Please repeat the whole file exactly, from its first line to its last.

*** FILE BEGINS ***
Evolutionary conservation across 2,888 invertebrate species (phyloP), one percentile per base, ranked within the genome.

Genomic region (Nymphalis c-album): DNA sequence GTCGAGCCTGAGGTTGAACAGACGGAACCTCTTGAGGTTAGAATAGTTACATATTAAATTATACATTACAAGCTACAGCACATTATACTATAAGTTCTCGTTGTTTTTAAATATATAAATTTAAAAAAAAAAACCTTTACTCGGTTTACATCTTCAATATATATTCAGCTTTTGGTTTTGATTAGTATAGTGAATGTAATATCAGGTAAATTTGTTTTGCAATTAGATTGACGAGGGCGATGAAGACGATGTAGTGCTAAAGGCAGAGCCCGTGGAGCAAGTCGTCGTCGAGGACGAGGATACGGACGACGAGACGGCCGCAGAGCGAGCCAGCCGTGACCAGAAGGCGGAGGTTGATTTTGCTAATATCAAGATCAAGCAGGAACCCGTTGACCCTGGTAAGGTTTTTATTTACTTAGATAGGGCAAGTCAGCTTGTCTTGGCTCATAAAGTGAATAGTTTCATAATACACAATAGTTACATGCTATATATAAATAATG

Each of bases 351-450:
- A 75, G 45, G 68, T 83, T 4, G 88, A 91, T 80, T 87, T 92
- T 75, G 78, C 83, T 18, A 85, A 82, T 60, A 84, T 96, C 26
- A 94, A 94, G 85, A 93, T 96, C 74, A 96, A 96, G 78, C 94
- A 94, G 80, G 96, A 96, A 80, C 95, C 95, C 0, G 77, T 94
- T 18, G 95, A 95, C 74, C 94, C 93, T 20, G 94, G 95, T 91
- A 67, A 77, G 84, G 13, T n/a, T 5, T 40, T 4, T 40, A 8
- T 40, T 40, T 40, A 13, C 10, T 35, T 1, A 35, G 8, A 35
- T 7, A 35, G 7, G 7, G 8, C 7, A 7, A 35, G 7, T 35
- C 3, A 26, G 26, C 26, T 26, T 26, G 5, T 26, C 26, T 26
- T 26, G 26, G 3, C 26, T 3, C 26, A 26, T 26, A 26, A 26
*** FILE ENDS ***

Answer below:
Evolutionary conservation across 2,888 invertebrate species (phyloP), one percentile per base, ranked within the genome.

Genomic region (Nymphalis c-album): DNA sequence GTCGAGCCTGAGGTTGAACAGACGGAACCTCTTGAGGTTAGAATAGTTACATATTAAATTATACATTACAAGCTACAGCACATTATACTATAAGTTCTCGTTGTTTTTAAATATATAAATTTAAAAAAAAAAACCTTTACTCGGTTTACATCTTCAATATATATTCAGCTTTTGGTTTTGATTAGTATAGTGAATGTAATATCAGGTAAATTTGTTTTGCAATTAGATTGACGAGGGCGATGAAGACGATGTAGTGCTAAAGGCAGAGCCCGTGGAGCAAGTCGTCGTCGAGGACGAGGATACGGACGACGAGACGGCCGCAGAGCGAGCCAGCCGTGACCAGAAGGCGGAGGTTGATTTTGCTAATATCAAGATCAAGCAGGAACCCGTTGACCCTGGTAAGGTTTTTATTTACTTAGATAGGGCAAGTCAGCTTGTCTTGGCTCATAAAGTGAATAGTTTCATAATACACAATAGTTACATGCTATATATAAATAATG

Each of bases 351-450:
- A 75, G 45, G 68, T 83, T 4, G 88, A 91, T 80, T 87, T 92
- T 75, G 78, C 83, T 18, A 85, A 82, T 60, A 84, T 96, C 26
- A 94, A 94, G 85, A 93, T 96, C 74, A 96, A 96, G 78, C 94
- A 94, G 80, G 96, A 96, A 80, C 95, C 95, C 0, G 77, T 94
- T 18, G 95, A 95, C 74, C 94, C 93, T 20, G 94, G 95, T 91
- A 67, A 77, G 84, G 13, T n/a, T 5, T 40, T 4, T 40, A 8
- T 40, T 40, T 40, A 13, C 10, T 35, T 1, A 35, G 8, A 35
- T 7, A 35, G 7, G 7, G 8, C 7, A 7, A 35, G 7, T 35
- C 3, A 26, G 26, C 26, T 26, T 26, G 5, T 26, C 26, T 26
- T 26, G 26, G 3, C 26, T 3, C 26, A 26, T 26, A 26, A 26